I tend to search Twitter from time to time, seeing if I can assist people having trouble with technology areas I'm familiar with (i.e., Lotus Notes, Domino and IBM i).
When I search for "Lotus Notes" a lot of times I'll see things like this:
"I hate Lotus Notes #withallmyheart"
"I am sure there is a special circle in hell for the inventor of lotus notes"
Just toxic baloney. Most of what you read is unspecific ranting that doesn't describe the real root of the problem. A problem isn't really being asked to be solved. It's users complaining for the sake of complaining. Like the Hatfield's and the McCoy's, there's no real reason behind the hate.
I replied to a tweet a few days ago that said that selling and training "wasn't an IT department's job." I strongly disagree. I'm not a professional trainer. I have limited sales experience from maybe 10 years ago and wasn't very good at it. I tend to get loud and drop an occasional curse word. But what I bring to the table is enthusiasm, excitement and a willingness to offer education to our users. I need to generate a buzz about our technology. If I don't, then who else is going to do it? They didn't see the Opening General Session at Lotusphere. I did. And it's my responsibility as an employee to bring that electricity, that vibe, that positivity back to our users.
Administrators, I'm talking to you here. Here are two ways to help curb the nonsense and spread positivity about Notes in your company.
1. Make sure you have adequate horsepower
If your users complain about Lotus Notes being slow, here's the solution: Fix. The. Slow. Problem.
Chase down bad network connections. Add liberal memory to computers. Make sure they're not running old garbage hardware that YOU wouldn't use. Check DNS issues. Use virus protection that isn't a pig. Notes isn't slow! If you run this enterprise level collaboration tool on a Pentium 3 with 512 MB of RAM, the problem is the hardware! Not Notes!
This is probably the easiest thing to do because it's technical. If Bob in accounting has three 8-port hubs in his office and complains about losing connection to the server, then put your technician hat on and fix it for him.
It's no secret that Notes loves resources. So what? I'd assume it takes a bit of fuel to push a rocket into orbit, right? Notes does so many things behind the scenes compared to Outlook that it's no surprise it may take a little horsepower. Memory is so cheap now anyway that it's no big deal to buy and install. Give it resources and make it fly for your users. A little infrastructure investment will pay for itself over and over again in increased user productivity.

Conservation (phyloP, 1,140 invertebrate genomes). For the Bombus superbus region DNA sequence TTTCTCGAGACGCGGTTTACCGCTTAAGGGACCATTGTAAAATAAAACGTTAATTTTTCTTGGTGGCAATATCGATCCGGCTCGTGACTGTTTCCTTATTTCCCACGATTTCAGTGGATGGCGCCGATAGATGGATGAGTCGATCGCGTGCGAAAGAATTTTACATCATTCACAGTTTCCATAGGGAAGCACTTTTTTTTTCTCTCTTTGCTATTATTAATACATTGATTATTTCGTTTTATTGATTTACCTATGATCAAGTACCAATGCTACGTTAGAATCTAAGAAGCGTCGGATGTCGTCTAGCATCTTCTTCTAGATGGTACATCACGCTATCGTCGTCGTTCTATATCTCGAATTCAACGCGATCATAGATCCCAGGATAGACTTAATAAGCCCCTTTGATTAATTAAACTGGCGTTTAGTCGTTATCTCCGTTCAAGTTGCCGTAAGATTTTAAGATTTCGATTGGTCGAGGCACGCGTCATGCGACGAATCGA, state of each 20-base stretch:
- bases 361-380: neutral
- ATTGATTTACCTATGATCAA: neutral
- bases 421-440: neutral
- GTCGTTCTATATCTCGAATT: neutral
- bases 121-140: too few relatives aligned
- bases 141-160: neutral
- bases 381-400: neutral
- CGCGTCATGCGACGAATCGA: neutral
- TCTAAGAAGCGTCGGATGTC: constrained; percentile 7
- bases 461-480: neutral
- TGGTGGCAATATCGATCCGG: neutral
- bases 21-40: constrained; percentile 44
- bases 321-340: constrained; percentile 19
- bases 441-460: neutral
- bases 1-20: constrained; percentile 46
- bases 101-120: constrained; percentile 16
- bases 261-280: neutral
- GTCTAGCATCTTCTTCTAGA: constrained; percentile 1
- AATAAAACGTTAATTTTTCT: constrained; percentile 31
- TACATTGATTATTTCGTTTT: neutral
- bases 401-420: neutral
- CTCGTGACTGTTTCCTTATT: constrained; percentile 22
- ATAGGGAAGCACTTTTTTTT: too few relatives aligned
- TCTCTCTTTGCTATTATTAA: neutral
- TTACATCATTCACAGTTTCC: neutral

2. Sales, Training and Enthusiasm
Lotus Notes needs to be sold to your users. You know why? They're not stupid. They hear things. They see things. They use Gmail at home and see the simplicity. They have co-workers who are partial to Outlook, ill-informed about Lotus Notes and then spread toxic misinformation. Like a rumor, misinformation travels until it's corrected. Even then, the damage is already done. A reputation wrongly ruined in the 9th grade will still haunt a kid until they graduate high school.
In my company, I can point to only a few people out of 200 or so who are vehemently anti-Lotus Notes. If I were looking at it from another angle I'll tell you I have 99% happy Notes users! The two or three anti-Notes people a hard sell and I welcome the challenge. However, their dislike of the product isn't toxic. They simply haven't been trained enough with the product and have preconceived notions about what the product should do. It's a matter of hearing those complaints, finding the solutions and educating the user. In the end, those few users may not "love" Lotus Notes (although many of mine do), but they will know how to use the product to be hopefully more productive than with what product they used to have.
I've been holding two-hour training sessions for my users now 24 months after our initial migration from Outlook. I explain why we use Lotus Notes. I explain the power of Lotus Notes. I explain the strength and security of the IBM i on Power Systems platform, which our Lotus Domino servers are running on. I get excited and energized about the whole thing. You bring that enthusiasm and positivity to the users and good things will happen.
I show them screen shots of what they'll have with Lotus Notes 8.5.3. I show them simple tips and tricks like how to book a meeting room and a projector. I demo Sametime Meetings on my iPad. I tell them we're doing Sametime Unified Telephony soon and explain how it will be rolled out. I tell them how and why they'll be more productive and how our company will save money by implementing these solutions. You know why I know it works for me? Users tell me how happy they are that they can color code their mail. I'm serious. We take that for granted because we already learned it in a presentation a long time ago. But something that simple just breeds more positivity.
Stomp the toxicity. Get positive. Users will be much more productive if they learn a bit about the product.
Read the original at Steve Pitcher.